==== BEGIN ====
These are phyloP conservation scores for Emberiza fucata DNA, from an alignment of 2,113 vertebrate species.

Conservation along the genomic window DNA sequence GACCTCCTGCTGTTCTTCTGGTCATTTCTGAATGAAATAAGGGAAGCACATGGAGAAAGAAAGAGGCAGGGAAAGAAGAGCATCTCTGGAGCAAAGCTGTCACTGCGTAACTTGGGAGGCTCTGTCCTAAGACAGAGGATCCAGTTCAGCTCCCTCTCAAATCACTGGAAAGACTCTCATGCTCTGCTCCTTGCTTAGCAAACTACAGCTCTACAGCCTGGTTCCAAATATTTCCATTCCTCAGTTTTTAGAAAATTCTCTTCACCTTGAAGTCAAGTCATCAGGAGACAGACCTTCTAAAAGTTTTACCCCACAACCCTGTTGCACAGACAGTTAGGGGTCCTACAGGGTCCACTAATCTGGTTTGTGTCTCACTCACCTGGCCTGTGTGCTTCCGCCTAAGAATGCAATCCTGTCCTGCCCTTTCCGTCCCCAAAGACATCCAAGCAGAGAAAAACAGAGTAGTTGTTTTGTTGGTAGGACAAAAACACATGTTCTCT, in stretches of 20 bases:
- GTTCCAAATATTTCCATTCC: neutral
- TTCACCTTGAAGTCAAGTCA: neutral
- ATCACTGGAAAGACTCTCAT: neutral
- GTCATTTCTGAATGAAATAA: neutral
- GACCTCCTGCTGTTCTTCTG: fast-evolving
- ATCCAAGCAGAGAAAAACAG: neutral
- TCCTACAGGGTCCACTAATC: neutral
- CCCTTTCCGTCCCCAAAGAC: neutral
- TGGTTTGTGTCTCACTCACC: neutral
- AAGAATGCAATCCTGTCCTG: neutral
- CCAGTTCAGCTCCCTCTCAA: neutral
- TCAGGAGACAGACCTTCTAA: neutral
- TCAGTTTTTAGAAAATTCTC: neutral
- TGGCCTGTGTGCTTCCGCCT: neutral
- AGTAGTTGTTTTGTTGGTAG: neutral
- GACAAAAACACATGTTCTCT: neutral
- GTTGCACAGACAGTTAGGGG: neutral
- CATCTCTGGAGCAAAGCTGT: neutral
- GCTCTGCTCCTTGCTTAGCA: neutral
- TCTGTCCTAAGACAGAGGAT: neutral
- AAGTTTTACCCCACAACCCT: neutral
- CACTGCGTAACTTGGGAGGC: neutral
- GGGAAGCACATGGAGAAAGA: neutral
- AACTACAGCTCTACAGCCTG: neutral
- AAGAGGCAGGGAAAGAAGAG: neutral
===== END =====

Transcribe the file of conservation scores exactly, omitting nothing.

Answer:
These are phyloP conservation scores for Emberiza fucata DNA, from an alignment of 2,113 vertebrate species.

Conservation along the genomic window DNA sequence GACCTCCTGCTGTTCTTCTGGTCATTTCTGAATGAAATAAGGGAAGCACATGGAGAAAGAAAGAGGCAGGGAAAGAAGAGCATCTCTGGAGCAAAGCTGTCACTGCGTAACTTGGGAGGCTCTGTCCTAAGACAGAGGATCCAGTTCAGCTCCCTCTCAAATCACTGGAAAGACTCTCATGCTCTGCTCCTTGCTTAGCAAACTACAGCTCTACAGCCTGGTTCCAAATATTTCCATTCCTCAGTTTTTAGAAAATTCTCTTCACCTTGAAGTCAAGTCATCAGGAGACAGACCTTCTAAAAGTTTTACCCCACAACCCTGTTGCACAGACAGTTAGGGGTCCTACAGGGTCCACTAATCTGGTTTGTGTCTCACTCACCTGGCCTGTGTGCTTCCGCCTAAGAATGCAATCCTGTCCTGCCCTTTCCGTCCCCAAAGACATCCAAGCAGAGAAAAACAGAGTAGTTGTTTTGTTGGTAGGACAAAAACACATGTTCTCT, in stretches of 20 bases:
- GTTCCAAATATTTCCATTCC: neutral
- TTCACCTTGAAGTCAAGTCA: neutral
- ATCACTGGAAAGACTCTCAT: neutral
- GTCATTTCTGAATGAAATAA: neutral
- GACCTCCTGCTGTTCTTCTG: fast-evolving
- ATCCAAGCAGAGAAAAACAG: neutral
- TCCTACAGGGTCCACTAATC: neutral
- CCCTTTCCGTCCCCAAAGAC: neutral
- TGGTTTGTGTCTCACTCACC: neutral
- AAGAATGCAATCCTGTCCTG: neutral
- CCAGTTCAGCTCCCTCTCAA: neutral
- TCAGGAGACAGACCTTCTAA: neutral
- TCAGTTTTTAGAAAATTCTC: neutral
- TGGCCTGTGTGCTTCCGCCT: neutral
- AGTAGTTGTTTTGTTGGTAG: neutral
- GACAAAAACACATGTTCTCT: neutral
- GTTGCACAGACAGTTAGGGG: neutral
- CATCTCTGGAGCAAAGCTGT: neutral
- GCTCTGCTCCTTGCTTAGCA: neutral
- TCTGTCCTAAGACAGAGGAT: neutral
- AAGTTTTACCCCACAACCCT: neutral
- CACTGCGTAACTTGGGAGGC: neutral
- GGGAAGCACATGGAGAAAGA: neutral
- AACTACAGCTCTACAGCCTG: neutral
- AAGAGGCAGGGAAAGAAGAG: neutral